Results of the Kiriyama Prize in the year 2000.
The time is our own time. The place is Sri Lanka, the island nation formerly known as Ceylon, off the southern tip of India, a country steeped in centuries of cultural achievement and tradition—and forced into the late twentieth century by the ravages of civil war and the consequences of a country divided against itself.
Into this maelstrom steps a young woman, Anil Tissera, born in Sri Lanka, educated in England and America, a forensic anthropologist sent by an international human rights group to work with local officials to discover the source of the organized campaigns of murder engulfing the island.
Bodies are discovered. Skeletons. And particularly one, nicknamed ‘Sailor.’ What follows is a story about love, about family, about identity, about the unknown enemy, about the quest to unlock the hidden past—all propelled by a riveting mystery.
Unfolding against the deeply evocative background of Sri Lanka’s landscape and ancient civilization, Anil’s Ghost is a literary spellbinder—the most powerful novel we have yet had from Michael Ondaatje.
In a small town by the Bay of Bengal in India, Sripathi Rao, a headstrong man and disenchanted copywriter, lives in his crumbling ancestral home, uncomfortably aware of the encroaching modern world. Then, early one morning, Sripathi is awakened by a call from Canada: his long-estranged daughter and her husband have been killed in a car accident. Their surviving seven-year-old child, Nandana, is about to become his reluctant ward. Yet Nandana has never met her grandfather, has never been to India, and hasn’t spoken a word since the tragedy.
With The Hero’s Walk, Anita Rau Badami ushers us into the colorful lives of the Rao family: Nirmala, Sripathi’s frustrated but dutiful wife; Ammayya, his miserly and eccentric mother; his sister, Putti, unmarried and in her forties, still dreaming of love; and Arun, his only son, an unemployed environmental crusader. When Sripathi brings Nandana to India, life suddenly…[more]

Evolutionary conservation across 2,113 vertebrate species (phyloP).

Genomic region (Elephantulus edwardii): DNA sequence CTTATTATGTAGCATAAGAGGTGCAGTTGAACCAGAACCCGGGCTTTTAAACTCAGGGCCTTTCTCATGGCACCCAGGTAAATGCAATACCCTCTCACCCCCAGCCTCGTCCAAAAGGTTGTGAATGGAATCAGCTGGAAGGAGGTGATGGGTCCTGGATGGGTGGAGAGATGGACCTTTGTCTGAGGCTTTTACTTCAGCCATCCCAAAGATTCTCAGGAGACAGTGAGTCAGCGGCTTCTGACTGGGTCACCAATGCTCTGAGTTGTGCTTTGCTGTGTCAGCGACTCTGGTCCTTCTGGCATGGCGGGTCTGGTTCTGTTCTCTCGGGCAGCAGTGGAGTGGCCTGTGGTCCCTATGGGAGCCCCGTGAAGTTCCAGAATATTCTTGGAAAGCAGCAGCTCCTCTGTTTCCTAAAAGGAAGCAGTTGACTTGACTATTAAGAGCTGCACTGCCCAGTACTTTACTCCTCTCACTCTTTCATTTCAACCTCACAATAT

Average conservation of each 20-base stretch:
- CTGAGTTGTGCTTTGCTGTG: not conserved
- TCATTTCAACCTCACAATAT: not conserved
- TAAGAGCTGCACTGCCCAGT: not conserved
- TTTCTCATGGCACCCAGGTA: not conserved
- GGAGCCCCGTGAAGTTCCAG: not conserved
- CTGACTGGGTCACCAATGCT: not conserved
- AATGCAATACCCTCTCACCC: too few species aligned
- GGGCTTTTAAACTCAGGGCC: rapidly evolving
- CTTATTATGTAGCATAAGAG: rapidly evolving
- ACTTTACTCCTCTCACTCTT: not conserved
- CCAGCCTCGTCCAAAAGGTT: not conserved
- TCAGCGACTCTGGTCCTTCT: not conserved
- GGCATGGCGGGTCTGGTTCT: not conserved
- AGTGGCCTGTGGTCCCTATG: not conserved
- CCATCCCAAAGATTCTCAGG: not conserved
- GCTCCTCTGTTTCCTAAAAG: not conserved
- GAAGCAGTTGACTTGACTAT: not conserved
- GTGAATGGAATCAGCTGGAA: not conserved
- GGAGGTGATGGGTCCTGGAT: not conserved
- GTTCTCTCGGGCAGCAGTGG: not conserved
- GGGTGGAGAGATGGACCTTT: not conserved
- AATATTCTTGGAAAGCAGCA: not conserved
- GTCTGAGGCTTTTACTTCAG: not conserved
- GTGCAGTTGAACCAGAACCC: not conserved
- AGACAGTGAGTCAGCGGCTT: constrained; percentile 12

In these stories we meet the kind of American Indians we rarely see in literature—the upper and middle class, the professionals and white-collar workers, the bureaucrats and poets, falling in and out of love and wondering if they will make their way home. A Spokane Indian journalist transplanted from the reservation to the city picks up a hitchhiker, a Lummi boxer looking to take on the toughest Indian in the world. A Spokane son waits for his diabetic father to return from the hospital, listening to his father’s friends argue about Jesus’ carpentry skills as they build a wheelchair ramp. An estranged interracial couple, separated in the midst of a traffic accident, rediscover their love for each other. A white drifter holds up an International House of Pancakes, demanding a dollar per customer and someone to love, and emerges with $42 and an overweight Indian he dubs Salmon Boy.
Sherman Alexie’s is a voice of remarkable passion, and these stories are love stories—between parents and children, white people and Indians, movie stars and ordinary people. Witty, tender, and fierce, The Toughest Indian in the World is a virtuoso performance by one of the country’s finest writers.
In this radiant hope-filled new novel, Carlos Fuentes gives us a richly painted portrait of the twentieth century as seen through the eyes of Laura Díaz—a woman who becomes as much a part of our history as of the Mexican history she observes and helps to create. Filled with brilliantly colored scenes and heartbreaking dramas, the epic story of The Years with Laura Díaz is also a novel of subtle and penetrating psychological insight.
As in Fuentes’s masterpiece The Death of Artemio Cruz, the action begins in the state of Veracruz and then moves to Mexico City, tracing a migration during the Revolution and, its aftermath that is an important element in Laura Díaz’s life as well as in Mexico’s history. This extraordinary young woman, born in 1898, grows into a devoted wife and mother, becomes the lover of great men , and, before her death in 1972, is celebrated as a politically committed artist on whom none of the poignant…[more]